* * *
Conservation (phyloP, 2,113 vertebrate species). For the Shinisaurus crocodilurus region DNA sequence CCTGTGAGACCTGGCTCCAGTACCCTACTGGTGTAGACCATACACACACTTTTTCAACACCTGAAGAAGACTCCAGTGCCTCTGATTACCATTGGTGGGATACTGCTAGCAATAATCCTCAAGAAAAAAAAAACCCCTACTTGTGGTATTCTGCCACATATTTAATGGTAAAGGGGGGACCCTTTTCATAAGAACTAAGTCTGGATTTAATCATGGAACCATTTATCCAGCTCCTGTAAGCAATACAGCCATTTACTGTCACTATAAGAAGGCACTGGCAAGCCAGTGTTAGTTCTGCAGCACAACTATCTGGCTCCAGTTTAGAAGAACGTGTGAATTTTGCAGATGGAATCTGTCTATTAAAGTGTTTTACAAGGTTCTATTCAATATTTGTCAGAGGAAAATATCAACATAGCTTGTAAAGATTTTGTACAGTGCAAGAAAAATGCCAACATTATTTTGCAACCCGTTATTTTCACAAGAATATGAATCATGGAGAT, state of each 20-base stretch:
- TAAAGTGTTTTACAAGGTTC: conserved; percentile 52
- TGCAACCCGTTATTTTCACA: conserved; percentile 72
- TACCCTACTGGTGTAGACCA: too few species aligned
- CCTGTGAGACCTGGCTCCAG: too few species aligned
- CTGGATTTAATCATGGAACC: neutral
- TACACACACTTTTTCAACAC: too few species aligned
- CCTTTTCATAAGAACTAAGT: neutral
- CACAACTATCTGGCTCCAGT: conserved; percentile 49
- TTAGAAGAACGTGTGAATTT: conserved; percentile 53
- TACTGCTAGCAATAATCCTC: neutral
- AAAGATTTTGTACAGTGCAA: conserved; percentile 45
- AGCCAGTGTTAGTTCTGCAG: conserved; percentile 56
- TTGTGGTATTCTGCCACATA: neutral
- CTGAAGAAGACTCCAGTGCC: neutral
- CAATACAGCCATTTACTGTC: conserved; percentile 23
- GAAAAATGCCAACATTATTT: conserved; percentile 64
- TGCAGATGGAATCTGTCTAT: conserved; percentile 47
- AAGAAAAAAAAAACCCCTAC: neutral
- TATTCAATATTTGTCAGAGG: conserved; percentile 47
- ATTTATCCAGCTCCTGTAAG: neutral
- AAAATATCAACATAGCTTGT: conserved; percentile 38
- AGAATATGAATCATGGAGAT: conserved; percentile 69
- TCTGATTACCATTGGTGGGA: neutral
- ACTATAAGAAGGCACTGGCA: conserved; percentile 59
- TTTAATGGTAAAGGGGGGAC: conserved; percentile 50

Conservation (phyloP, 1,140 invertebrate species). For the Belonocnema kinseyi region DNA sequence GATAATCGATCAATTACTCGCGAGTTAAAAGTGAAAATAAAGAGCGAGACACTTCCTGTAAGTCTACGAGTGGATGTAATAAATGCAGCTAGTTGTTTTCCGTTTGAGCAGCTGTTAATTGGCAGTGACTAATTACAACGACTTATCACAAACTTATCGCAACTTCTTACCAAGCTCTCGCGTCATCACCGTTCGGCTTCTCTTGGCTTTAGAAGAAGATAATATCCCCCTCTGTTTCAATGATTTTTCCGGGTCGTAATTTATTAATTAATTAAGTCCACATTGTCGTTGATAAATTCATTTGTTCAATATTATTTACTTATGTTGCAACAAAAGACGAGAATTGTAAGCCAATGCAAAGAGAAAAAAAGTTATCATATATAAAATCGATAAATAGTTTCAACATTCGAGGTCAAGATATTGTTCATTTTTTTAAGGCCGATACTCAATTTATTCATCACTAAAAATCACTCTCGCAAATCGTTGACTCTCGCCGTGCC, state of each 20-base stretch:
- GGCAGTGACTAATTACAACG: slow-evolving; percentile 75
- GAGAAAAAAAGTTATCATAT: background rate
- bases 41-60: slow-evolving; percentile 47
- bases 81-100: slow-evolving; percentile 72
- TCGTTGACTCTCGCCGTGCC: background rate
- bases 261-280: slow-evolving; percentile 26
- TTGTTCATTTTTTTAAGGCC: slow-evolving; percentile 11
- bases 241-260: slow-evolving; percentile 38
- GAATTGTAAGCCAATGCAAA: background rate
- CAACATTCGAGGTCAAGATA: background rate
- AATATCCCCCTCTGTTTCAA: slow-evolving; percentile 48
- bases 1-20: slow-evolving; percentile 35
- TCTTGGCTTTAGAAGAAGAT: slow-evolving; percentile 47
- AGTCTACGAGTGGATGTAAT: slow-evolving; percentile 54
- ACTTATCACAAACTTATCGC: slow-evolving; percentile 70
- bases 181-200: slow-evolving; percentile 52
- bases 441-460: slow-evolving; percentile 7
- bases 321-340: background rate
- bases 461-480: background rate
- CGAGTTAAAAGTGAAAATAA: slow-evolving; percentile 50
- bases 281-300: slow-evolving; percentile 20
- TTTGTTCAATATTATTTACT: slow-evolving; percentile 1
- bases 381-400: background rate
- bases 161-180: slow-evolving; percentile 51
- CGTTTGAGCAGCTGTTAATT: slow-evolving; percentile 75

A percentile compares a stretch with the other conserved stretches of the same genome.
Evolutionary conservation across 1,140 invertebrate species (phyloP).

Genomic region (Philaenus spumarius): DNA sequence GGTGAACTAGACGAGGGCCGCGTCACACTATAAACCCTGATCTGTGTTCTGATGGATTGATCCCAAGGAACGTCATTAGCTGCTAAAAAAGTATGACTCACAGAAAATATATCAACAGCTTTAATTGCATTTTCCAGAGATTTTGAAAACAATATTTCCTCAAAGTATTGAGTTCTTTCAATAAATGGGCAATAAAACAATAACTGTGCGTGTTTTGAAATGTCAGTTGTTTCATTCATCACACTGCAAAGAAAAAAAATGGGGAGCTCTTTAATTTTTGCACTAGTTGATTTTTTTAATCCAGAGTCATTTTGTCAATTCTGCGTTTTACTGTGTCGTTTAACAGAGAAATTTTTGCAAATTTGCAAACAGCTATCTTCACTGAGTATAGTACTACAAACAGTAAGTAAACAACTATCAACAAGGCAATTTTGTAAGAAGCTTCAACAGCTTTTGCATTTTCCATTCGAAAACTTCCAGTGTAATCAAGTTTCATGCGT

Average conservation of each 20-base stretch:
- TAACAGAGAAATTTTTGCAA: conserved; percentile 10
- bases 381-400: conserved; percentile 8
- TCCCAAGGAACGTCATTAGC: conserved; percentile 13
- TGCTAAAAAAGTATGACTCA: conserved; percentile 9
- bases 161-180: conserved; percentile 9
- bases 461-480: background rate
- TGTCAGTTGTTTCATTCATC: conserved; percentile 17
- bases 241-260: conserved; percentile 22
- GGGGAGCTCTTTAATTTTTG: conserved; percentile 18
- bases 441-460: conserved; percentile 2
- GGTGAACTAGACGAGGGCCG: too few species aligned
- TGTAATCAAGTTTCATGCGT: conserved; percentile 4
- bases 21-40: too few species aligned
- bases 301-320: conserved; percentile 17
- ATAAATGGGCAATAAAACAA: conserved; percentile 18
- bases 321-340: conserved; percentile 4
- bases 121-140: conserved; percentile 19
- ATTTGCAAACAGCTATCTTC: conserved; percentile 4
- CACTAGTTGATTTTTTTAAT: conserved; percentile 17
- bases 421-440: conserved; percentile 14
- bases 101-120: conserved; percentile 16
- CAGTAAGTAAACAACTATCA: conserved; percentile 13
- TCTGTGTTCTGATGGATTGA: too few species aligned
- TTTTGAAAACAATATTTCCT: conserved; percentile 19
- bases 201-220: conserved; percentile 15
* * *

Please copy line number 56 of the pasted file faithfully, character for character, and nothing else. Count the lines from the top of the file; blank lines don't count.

Average conservation of each 20-base stretch: